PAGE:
Where the government has been able to measure the effect of its rental insulation policies, uptake has been sluggish. It had hoped a two-year, $18m programme that granted subsidies to landlords with low-income tenants would lead to 20,000 rentals being insulated. One year in, only 3700 homes have been insulated using the scheme.
MBIE says insulation will be an “area of focus’ for its investigations team after the July 2019 deadline.
But Dr Telfar-Barnard says it’s going to be very difficult for the ministry to enforce the new laws without proper records. “They’ve got 15 people, I think, in their enforcement team at the moment, for the whole country.
“The follow-up on that relies otherwise on the tenant to enforce the lack of insulation … so unless they get a complaint to the Tenancy Tribunal, nothing happens to the landlord – and lots of tenants would rather avoid the Tenancy Tribunal.”
A precarious future
Recognising tenants’ concerns about taking their own complaints, last year the ministry set up a tenancy compliance and investigations team, which has the power to investigate landlords and take them to the tribunal itself.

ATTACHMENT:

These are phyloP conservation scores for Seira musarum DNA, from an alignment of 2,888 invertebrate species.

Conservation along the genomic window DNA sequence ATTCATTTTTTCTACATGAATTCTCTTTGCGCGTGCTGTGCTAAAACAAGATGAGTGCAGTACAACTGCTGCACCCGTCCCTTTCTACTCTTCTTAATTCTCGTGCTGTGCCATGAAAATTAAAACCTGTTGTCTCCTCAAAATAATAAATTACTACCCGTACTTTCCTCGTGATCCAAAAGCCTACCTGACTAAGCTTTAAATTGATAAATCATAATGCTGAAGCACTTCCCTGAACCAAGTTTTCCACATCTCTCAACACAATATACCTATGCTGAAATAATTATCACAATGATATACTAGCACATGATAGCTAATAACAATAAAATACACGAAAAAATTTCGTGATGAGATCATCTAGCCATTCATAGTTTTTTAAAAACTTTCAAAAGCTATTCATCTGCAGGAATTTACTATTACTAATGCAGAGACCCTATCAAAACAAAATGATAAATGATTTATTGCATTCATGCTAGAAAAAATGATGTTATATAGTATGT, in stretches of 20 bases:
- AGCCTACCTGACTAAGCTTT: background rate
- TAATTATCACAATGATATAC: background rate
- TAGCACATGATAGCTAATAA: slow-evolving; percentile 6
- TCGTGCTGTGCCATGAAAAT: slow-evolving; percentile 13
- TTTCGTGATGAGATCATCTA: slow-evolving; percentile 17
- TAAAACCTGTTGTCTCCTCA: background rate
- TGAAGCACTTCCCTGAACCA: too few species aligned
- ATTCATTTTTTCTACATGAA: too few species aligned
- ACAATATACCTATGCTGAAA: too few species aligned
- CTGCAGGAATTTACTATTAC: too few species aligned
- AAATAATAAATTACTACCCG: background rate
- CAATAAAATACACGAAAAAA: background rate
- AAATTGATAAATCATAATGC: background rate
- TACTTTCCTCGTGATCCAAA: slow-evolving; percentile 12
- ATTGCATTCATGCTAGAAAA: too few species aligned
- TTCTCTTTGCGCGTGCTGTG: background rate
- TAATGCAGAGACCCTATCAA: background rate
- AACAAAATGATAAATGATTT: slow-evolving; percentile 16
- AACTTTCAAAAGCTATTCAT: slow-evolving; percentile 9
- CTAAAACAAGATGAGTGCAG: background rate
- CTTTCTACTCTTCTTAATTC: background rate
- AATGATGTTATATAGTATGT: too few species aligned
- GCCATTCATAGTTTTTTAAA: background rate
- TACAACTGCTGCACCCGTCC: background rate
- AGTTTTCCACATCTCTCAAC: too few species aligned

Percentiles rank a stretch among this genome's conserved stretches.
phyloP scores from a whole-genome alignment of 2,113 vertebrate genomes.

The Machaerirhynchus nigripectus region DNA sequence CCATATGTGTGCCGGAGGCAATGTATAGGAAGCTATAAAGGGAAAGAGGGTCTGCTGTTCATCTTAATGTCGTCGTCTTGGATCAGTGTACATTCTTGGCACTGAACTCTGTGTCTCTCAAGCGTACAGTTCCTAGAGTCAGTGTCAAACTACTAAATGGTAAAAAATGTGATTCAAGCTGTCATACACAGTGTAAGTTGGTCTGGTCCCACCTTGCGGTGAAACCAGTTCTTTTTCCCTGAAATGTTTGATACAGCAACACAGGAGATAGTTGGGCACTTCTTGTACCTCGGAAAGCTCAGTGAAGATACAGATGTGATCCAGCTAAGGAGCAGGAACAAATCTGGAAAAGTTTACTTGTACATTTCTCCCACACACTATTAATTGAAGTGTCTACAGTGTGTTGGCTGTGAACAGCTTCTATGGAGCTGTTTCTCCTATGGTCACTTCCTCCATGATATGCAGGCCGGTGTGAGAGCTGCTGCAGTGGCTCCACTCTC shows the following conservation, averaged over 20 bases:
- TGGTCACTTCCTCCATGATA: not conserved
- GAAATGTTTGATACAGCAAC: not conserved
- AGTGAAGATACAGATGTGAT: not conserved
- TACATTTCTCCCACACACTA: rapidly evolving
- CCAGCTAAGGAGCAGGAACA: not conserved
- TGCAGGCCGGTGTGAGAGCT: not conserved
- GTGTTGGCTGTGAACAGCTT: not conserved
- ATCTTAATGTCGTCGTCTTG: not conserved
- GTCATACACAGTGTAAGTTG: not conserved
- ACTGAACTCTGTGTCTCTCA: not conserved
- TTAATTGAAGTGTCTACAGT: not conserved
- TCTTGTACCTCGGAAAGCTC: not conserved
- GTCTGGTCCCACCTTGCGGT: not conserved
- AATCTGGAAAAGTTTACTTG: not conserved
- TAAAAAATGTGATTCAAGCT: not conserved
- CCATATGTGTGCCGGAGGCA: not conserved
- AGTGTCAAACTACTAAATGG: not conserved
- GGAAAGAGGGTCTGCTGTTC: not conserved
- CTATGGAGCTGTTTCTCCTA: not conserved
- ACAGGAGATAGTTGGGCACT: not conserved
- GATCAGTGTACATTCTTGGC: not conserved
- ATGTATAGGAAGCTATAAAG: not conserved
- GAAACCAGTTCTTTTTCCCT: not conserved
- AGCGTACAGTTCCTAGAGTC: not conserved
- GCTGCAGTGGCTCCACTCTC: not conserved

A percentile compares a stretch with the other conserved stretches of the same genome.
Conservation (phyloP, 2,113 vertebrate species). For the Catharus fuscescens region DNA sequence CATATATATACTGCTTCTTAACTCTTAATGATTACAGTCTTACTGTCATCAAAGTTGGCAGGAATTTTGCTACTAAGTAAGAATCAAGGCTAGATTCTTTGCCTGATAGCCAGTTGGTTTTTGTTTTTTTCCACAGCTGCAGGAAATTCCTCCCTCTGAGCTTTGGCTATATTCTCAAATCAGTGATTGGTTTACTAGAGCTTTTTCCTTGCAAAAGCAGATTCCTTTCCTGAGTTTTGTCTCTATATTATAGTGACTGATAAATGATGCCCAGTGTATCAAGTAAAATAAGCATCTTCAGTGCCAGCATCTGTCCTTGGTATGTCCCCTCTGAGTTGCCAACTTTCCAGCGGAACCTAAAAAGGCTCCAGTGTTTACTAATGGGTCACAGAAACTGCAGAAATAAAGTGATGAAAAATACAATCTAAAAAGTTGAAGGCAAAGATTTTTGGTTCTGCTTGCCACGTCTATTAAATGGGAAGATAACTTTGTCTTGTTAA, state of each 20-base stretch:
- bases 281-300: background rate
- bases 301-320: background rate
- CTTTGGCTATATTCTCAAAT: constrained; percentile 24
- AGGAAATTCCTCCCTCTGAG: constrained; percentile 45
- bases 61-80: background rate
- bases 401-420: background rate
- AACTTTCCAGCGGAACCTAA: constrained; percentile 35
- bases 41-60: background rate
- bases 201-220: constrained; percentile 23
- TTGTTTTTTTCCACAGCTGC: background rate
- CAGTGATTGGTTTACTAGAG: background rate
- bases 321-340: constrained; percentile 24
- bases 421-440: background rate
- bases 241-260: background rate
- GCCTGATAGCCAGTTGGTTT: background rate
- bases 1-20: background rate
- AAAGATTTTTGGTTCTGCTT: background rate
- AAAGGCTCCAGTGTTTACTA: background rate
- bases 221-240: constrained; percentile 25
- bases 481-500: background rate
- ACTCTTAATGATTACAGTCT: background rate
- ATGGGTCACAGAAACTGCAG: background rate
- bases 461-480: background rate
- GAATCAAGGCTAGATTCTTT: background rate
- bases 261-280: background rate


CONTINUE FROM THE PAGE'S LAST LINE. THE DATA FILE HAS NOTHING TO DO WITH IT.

As of this month, the team has carried out “compliance-based activity” in 415 cases, team manager Steve Watson says. Only two cases have been taken as far as the tribunal, but another 100-odd “compliance agreements” have been negotiated with landlords and property managers.
As for Stu Harwood, after 17 years of renting he’s lost track of the number of times he’s had to move. His current landlord is “great”, but he is tired of the instability and the profound effect it’s had on his and his partner’s choices.
“Because there’s such low security for renters … there’s very little incentive to run a garden properly [and] there’s no way we could own a dog, let alone having a child. I’d be so terrified of what a landlord would think if we had a toddler running round the house.”
Although his renting days are now long behind him, that also weighs on Gareth Shute’s mind. “I guess we still would’ve had a child but our life would be more precarious.
“It’s just moving round that’s the problem. I remember at one point when I was young I had six flats in one year.”
Increasing house prices and outdated rental laws date back further than the current government, but nothing much has happened in the last nine years to change that, he says.
“I feel better off in the sense that materially I have a nicer house, but I feel worse off in terms of where New Zealand society is at – and that’s on my mind.”
Republished with permission from RNZ. Their election series Is this the Brighter Future? examines the government’s record since it was elected in 2008.